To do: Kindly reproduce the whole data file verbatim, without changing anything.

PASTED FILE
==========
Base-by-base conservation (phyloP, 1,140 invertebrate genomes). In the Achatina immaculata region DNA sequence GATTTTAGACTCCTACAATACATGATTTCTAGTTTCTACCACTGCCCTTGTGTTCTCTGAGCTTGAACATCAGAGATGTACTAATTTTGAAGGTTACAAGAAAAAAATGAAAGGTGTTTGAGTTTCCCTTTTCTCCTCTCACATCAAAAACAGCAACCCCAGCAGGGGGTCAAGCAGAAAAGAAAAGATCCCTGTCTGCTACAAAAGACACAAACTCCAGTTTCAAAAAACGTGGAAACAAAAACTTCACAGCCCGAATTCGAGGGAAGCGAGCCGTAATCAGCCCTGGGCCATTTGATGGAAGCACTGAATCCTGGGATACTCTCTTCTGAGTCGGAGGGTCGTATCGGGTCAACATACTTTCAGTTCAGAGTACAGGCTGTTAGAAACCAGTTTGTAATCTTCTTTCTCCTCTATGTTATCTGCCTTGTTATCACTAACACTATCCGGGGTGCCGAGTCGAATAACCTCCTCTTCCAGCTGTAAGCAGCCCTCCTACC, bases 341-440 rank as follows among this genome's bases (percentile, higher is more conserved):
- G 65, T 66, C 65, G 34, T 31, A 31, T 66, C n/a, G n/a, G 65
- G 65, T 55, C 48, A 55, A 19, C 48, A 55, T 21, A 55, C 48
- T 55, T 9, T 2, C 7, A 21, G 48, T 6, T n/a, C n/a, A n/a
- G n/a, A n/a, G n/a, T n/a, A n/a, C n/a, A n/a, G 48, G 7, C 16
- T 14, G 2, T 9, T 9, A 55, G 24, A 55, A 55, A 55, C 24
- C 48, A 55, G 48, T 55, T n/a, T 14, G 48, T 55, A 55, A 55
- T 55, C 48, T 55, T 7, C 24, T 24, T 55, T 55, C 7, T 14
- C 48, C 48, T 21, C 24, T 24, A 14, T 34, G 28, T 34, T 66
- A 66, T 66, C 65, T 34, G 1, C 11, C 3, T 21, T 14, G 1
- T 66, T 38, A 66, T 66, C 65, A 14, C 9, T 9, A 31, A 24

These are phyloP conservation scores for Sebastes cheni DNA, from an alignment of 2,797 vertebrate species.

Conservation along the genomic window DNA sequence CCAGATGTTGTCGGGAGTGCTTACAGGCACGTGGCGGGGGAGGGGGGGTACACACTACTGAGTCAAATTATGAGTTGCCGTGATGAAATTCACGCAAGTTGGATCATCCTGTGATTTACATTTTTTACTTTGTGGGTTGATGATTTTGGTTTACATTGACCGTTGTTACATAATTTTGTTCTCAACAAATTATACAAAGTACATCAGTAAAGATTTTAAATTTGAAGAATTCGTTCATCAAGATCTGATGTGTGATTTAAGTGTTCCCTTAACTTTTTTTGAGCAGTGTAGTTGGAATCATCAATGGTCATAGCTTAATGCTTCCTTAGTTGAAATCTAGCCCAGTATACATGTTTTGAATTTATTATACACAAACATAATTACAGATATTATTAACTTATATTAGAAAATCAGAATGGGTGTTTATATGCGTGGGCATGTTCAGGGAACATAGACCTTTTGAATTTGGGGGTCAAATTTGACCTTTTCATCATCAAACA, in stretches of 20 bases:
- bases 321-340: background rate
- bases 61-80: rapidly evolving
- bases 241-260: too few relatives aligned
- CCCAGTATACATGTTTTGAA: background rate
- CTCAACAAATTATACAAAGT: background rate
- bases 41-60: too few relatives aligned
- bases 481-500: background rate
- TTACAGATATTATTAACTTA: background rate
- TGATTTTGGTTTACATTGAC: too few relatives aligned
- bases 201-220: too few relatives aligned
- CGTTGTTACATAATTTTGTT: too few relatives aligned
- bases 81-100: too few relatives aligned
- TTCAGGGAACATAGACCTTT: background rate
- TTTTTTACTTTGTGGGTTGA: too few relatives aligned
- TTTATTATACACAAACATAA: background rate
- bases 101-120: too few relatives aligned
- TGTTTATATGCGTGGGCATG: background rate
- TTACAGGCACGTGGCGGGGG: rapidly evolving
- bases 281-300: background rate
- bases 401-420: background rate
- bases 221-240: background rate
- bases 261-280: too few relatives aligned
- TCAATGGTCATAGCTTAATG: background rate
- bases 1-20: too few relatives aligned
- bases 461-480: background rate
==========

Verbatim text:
Base-by-base conservation (phyloP, 1,140 invertebrate genomes). In the Achatina immaculata region DNA sequence GATTTTAGACTCCTACAATACATGATTTCTAGTTTCTACCACTGCCCTTGTGTTCTCTGAGCTTGAACATCAGAGATGTACTAATTTTGAAGGTTACAAGAAAAAAATGAAAGGTGTTTGAGTTTCCCTTTTCTCCTCTCACATCAAAAACAGCAACCCCAGCAGGGGGTCAAGCAGAAAAGAAAAGATCCCTGTCTGCTACAAAAGACACAAACTCCAGTTTCAAAAAACGTGGAAACAAAAACTTCACAGCCCGAATTCGAGGGAAGCGAGCCGTAATCAGCCCTGGGCCATTTGATGGAAGCACTGAATCCTGGGATACTCTCTTCTGAGTCGGAGGGTCGTATCGGGTCAACATACTTTCAGTTCAGAGTACAGGCTGTTAGAAACCAGTTTGTAATCTTCTTTCTCCTCTATGTTATCTGCCTTGTTATCACTAACACTATCCGGGGTGCCGAGTCGAATAACCTCCTCTTCCAGCTGTAAGCAGCCCTCCTACC, bases 341-440 rank as follows among this genome's bases (percentile, higher is more conserved):
- G 65, T 66, C 65, G 34, T 31, A 31, T 66, C n/a, G n/a, G 65
- G 65, T 55, C 48, A 55, A 19, C 48, A 55, T 21, A 55, C 48
- T 55, T 9, T 2, C 7, A 21, G 48, T 6, T n/a, C n/a, A n/a
- G n/a, A n/a, G n/a, T n/a, A n/a, C n/a, A n/a, G 48, G 7, C 16
- T 14, G 2, T 9, T 9, A 55, G 24, A 55, A 55, A 55, C 24
- C 48, A 55, G 48, T 55, T n/a, T 14, G 48, T 55, A 55, A 55
- T 55, C 48, T 55, T 7, C 24, T 24, T 55, T 55, C 7, T 14
- C 48, C 48, T 21, C 24, T 24, A 14, T 34, G 28, T 34, T 66
- A 66, T 66, C 65, T 34, G 1, C 11, C 3, T 21, T 14, G 1
- T 66, T 38, A 66, T 66, C 65, A 14, C 9, T 9, A 31, A 24

These are phyloP conservation scores for Sebastes cheni DNA, from an alignment of 2,797 vertebrate species.

Conservation along the genomic window DNA sequence CCAGATGTTGTCGGGAGTGCTTACAGGCACGTGGCGGGGGAGGGGGGGTACACACTACTGAGTCAAATTATGAGTTGCCGTGATGAAATTCACGCAAGTTGGATCATCCTGTGATTTACATTTTTTACTTTGTGGGTTGATGATTTTGGTTTACATTGACCGTTGTTACATAATTTTGTTCTCAACAAATTATACAAAGTACATCAGTAAAGATTTTAAATTTGAAGAATTCGTTCATCAAGATCTGATGTGTGATTTAAGTGTTCCCTTAACTTTTTTTGAGCAGTGTAGTTGGAATCATCAATGGTCATAGCTTAATGCTTCCTTAGTTGAAATCTAGCCCAGTATACATGTTTTGAATTTATTATACACAAACATAATTACAGATATTATTAACTTATATTAGAAAATCAGAATGGGTGTTTATATGCGTGGGCATGTTCAGGGAACATAGACCTTTTGAATTTGGGGGTCAAATTTGACCTTTTCATCATCAAACA, in stretches of 20 bases:
- bases 321-340: background rate
- bases 61-80: rapidly evolving
- bases 241-260: too few relatives aligned
- CCCAGTATACATGTTTTGAA: background rate
- CTCAACAAATTATACAAAGT: background rate
- bases 41-60: too few relatives aligned
- bases 481-500: background rate
- TTACAGATATTATTAACTTA: background rate
- TGATTTTGGTTTACATTGAC: too few relatives aligned
- bases 201-220: too few relatives aligned
- CGTTGTTACATAATTTTGTT: too few relatives aligned
- bases 81-100: too few relatives aligned
- TTCAGGGAACATAGACCTTT: background rate
- TTTTTTACTTTGTGGGTTGA: too few relatives aligned
- TTTATTATACACAAACATAA: background rate
- bases 101-120: too few relatives aligned
- TGTTTATATGCGTGGGCATG: background rate
- TTACAGGCACGTGGCGGGGG: rapidly evolving
- bases 281-300: background rate
- bases 401-420: background rate
- bases 221-240: background rate
- bases 261-280: too few relatives aligned
- TCAATGGTCATAGCTTAATG: background rate
- bases 1-20: too few relatives aligned
- bases 461-480: background rate